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Land 2017, 6(1), 19; doi:10.3390/land6010019

Characterizing Spatial Neighborhoods of Refugia Following Large Fires in Northern New Mexico USA

1
Haire Laboratory for Landscape Ecology, Rockport, MA 01966, USA
2
Center for Environment and Sustainability, Western State Colorado University, Gunnison, CO 81231, USA
3
Aldo Leopold Wilderness Research Institute, USDA Forest Service, Missoula, MT 59801, USA
*
Author to whom correspondence should be addressed.
Academic Editors: Alistair M. S. Smith, James Lutz, Chad Hoffman, Grant Williamson and Andrew Hudak
Received: 14 November 2016 / Revised: 23 February 2017 / Accepted: 28 February 2017 / Published: 7 March 2017
(This article belongs to the Special Issue Wildland Fires)
View Full-Text   |   Download PDF [3211 KB, uploaded 7 March 2017]   |  

Abstract

The spatial patterns resulting from large fires include refugial habitats that support surviving legacies and promote ecosystem recovery. To better understand the diverse ecological functions of refugia on burn mosaics, we used remotely sensed data to quantify neighborhood patterns of areas relatively unchanged following the 2011 Las Conchas fire. Spatial patterns of refugia measured within 10-ha moving windows varied across a gradient from areas of high density, clustered in space, to sparsely populated neighborhoods that occurred in the background matrix. The scaling of these patterns was related to the underlying structure of topography measured by slope, aspect and potential soil wetness, and spatially varying climate. Using a nonmetric multidimensional scaling analysis of species cover data collected post-Las Conchas, we found that trees and forest associates were present across the refugial gradient, but communities also exhibited a range of species compositions and potential functions. Spatial patterns of refugia quantified for three previous burns (La Mesa 1977, Dome 1996, Cerro Grande 2000) were dynamic between fire events, but most refugia persisted through at least two fires. Efforts to maintain burn heterogeneity and its ecological functions can begin with identifying where refugia are likely to occur, using terrain-based microclimate models, burn severity models and available field data. View Full-Text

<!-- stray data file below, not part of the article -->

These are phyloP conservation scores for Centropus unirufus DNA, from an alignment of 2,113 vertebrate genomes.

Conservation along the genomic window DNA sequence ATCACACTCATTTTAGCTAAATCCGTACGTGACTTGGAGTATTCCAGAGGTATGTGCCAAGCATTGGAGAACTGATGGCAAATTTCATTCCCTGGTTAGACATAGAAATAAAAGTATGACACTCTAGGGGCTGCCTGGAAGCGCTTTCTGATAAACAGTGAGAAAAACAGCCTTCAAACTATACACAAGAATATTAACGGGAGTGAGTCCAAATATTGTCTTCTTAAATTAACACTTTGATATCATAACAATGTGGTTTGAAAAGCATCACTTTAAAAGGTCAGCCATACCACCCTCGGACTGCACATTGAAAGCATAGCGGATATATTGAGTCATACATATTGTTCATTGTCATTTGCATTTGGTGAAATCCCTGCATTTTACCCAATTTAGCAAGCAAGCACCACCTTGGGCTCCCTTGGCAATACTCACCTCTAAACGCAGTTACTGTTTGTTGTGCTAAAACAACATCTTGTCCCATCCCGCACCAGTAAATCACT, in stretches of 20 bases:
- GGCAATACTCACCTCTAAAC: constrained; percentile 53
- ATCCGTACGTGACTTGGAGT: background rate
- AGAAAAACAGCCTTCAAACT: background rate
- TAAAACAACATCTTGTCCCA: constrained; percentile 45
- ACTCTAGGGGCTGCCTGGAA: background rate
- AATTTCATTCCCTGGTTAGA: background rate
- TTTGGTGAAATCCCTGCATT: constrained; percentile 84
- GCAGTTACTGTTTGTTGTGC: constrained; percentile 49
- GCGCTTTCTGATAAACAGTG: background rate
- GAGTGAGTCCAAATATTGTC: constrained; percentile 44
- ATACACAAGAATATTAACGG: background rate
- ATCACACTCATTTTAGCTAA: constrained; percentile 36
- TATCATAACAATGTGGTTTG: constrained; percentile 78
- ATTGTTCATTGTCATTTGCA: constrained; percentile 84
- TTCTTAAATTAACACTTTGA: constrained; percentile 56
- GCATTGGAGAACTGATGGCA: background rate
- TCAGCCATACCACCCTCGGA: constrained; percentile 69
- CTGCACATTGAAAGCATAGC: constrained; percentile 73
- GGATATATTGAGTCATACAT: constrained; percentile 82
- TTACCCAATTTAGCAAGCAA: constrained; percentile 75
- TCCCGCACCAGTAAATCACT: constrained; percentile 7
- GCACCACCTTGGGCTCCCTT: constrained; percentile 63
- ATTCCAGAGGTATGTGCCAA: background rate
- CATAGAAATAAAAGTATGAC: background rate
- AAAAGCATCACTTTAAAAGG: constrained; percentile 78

Keywords: refugial gradient; Gaussian kernel; species ordination; generalized additive models; terrain; spatial climate; disturbance interactions; rear edge populations; Pinus ponderosa; burn severity; Las Conchas refugial gradient; Gaussian kernel; species ordination; generalized additive models; terrain; spatial climate; disturbance interactions; rear edge populations; Pinus ponderosa; burn severity; Las Conchas
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This is an open access article distributed under the Creative Commons Attribution License which permits unrestricted use, distribution, and reproduction in any medium, provided the original work is properly cited. (CC BY 4.0).

Supplementary material

  • Externally hosted supplementary file 1
    Doi: https://doi.org/10.2737/RDS-2017-0005
    Link: https://doi.org/10.2737/RDS-2017-0005
    Description: Northern New Mexico post-fire refugia data archive

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Haire, S.L.; Coop, J.D.; Miller, C. Characterizing Spatial Neighborhoods of Refugia Following Large Fires in Northern New Mexico USA. Land 2017, 6, 19.

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